It seems that the job market is weaker than economists have thought:
Hiring slumped sharply in December, as the economy added only 74,000 jobs, according to the government. This was the weakest month for job growth since January 2011 and came as a huge surprise to economists, who were expecting an addition of 193,000 jobs.
Wait, what? I thought that over 200,000 jobs were added in December 2013. Hrm…
Some economists believe December’s weak job gains could be a fluke, given other solid data recently. They expect the government to revise the numbers higher in the months ahead.
“Just about every other measure of job growth suggests that employers are either hiring or intending to hire, extending hours and laying off fewer people,” said Tim Hopper, chief economist for TIAA-CREF.
Emphasis added by me. But read between those bold lines. They are telling you that government actively manipulates the job numbers!!! They also tell you that if businesses (1) intend to hire people; (2) make their existing employees work longer hours; or (3) don’t lay off workers then in the view of government economists it is the same as if they hired new workers!!!
As of this moment, you should disregard every statement about the economy that is made by a government official or a PhD economist. They are lying, and they know they are lying:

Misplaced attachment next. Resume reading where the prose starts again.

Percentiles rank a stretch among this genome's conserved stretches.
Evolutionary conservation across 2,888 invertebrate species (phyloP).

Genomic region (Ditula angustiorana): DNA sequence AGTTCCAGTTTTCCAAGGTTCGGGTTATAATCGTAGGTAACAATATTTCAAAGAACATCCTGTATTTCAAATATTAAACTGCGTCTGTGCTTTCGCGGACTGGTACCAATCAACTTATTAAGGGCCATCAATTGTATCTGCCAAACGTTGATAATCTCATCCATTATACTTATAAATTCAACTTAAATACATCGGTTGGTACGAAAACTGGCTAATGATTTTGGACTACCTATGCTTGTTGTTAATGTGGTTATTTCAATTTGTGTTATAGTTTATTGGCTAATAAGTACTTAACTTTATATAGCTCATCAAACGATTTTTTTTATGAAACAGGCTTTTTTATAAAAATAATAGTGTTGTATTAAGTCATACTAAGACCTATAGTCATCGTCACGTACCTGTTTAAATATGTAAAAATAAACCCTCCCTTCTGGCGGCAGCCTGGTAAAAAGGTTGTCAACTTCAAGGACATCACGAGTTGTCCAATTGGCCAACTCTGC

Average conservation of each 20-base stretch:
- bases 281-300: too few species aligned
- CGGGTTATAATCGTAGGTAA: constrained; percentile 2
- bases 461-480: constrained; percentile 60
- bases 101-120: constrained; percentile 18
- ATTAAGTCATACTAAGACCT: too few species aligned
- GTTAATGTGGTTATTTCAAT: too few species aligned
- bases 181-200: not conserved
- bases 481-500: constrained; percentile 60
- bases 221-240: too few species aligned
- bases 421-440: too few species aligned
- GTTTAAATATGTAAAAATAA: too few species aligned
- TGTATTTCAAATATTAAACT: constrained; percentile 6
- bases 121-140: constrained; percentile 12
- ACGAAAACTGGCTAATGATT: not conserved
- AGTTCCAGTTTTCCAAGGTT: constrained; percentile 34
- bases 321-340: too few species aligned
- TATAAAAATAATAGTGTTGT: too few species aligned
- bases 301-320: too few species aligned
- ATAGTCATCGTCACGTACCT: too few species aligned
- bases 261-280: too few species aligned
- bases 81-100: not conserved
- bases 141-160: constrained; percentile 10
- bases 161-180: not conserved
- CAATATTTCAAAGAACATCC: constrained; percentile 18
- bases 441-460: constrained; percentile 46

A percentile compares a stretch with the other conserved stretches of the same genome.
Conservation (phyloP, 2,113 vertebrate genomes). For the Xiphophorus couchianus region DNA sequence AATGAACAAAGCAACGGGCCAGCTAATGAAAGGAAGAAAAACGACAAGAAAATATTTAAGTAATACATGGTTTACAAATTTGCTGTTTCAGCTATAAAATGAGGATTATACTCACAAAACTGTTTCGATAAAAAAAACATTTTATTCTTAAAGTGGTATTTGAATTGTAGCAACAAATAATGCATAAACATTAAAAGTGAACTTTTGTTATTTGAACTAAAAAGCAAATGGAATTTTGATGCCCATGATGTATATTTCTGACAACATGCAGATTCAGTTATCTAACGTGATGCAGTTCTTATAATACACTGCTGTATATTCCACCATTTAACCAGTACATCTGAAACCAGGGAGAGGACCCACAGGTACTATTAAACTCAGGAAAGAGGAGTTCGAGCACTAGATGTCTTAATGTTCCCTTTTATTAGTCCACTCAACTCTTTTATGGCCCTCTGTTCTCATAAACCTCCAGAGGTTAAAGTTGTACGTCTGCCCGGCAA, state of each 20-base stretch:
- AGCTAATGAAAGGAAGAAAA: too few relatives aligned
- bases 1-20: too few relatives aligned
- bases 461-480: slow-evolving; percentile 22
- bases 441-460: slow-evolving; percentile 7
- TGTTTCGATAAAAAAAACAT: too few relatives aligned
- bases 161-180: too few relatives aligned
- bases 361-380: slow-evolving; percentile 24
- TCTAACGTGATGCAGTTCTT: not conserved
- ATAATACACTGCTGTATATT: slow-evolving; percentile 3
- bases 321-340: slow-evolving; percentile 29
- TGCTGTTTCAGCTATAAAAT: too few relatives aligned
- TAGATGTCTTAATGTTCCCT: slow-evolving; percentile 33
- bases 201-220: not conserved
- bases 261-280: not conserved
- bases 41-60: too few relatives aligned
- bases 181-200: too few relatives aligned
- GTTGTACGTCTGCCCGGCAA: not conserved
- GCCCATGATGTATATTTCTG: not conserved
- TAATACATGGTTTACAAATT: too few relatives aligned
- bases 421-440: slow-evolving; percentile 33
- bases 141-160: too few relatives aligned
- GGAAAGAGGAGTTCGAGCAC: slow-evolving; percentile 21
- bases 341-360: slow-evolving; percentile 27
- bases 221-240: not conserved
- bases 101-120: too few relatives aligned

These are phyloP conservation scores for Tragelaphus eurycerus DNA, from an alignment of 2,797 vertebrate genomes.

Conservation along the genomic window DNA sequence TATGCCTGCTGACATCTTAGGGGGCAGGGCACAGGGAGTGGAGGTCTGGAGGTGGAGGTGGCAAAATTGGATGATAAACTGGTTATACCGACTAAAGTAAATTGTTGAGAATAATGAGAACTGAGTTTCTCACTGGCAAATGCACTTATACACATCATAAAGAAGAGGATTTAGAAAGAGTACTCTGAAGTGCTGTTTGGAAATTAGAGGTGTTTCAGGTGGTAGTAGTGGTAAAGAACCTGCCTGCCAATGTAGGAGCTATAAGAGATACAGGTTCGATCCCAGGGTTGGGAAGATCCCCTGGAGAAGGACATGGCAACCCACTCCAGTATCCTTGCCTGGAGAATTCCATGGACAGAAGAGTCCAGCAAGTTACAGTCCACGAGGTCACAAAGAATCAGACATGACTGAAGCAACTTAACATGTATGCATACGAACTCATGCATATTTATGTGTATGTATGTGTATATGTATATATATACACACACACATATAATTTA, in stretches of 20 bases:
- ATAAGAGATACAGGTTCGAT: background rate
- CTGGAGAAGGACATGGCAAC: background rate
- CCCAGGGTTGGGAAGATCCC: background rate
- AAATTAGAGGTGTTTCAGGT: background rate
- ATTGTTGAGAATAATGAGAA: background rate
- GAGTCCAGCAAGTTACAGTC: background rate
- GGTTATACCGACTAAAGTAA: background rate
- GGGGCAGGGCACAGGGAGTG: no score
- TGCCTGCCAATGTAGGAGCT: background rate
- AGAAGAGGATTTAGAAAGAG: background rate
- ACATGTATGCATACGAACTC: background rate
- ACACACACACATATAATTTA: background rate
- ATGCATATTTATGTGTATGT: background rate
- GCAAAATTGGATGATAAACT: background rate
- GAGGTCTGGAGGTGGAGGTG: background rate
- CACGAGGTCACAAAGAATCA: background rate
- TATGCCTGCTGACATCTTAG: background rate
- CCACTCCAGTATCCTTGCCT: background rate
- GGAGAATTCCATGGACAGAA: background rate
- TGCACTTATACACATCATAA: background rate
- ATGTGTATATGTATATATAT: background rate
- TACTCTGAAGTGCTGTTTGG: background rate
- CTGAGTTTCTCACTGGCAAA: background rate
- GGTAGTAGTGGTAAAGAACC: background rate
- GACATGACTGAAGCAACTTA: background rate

Meanwhile, the unemployment rate fell to 6.7% in December, but the drop came mainly from workers leaving the labor force.
Job market dropouts could be doing other things, like retiring, enrolling in educational programs or taking care of relatives. But many have simply given up hope of finding work.
Oh, they could be doing something else. But they are probably sitting at home playing Xbox and living off of food stamps.
Only 62.8% of the adult population is participating in the labor market now — meaning they either have a job or are looking for one. That matches the lowest level since 1978.
In the job market’s 2007 heyday, unemployment was under 5%, but in the two years that followed, the recession wiped out 8.7 million jobs. To this day, not all those jobs have returned.
“We’re going to have a long-term unemployment crisis for a long time,” said Heidi Shierholz, economist with the Economic Policy Institute.
All is not so well after all…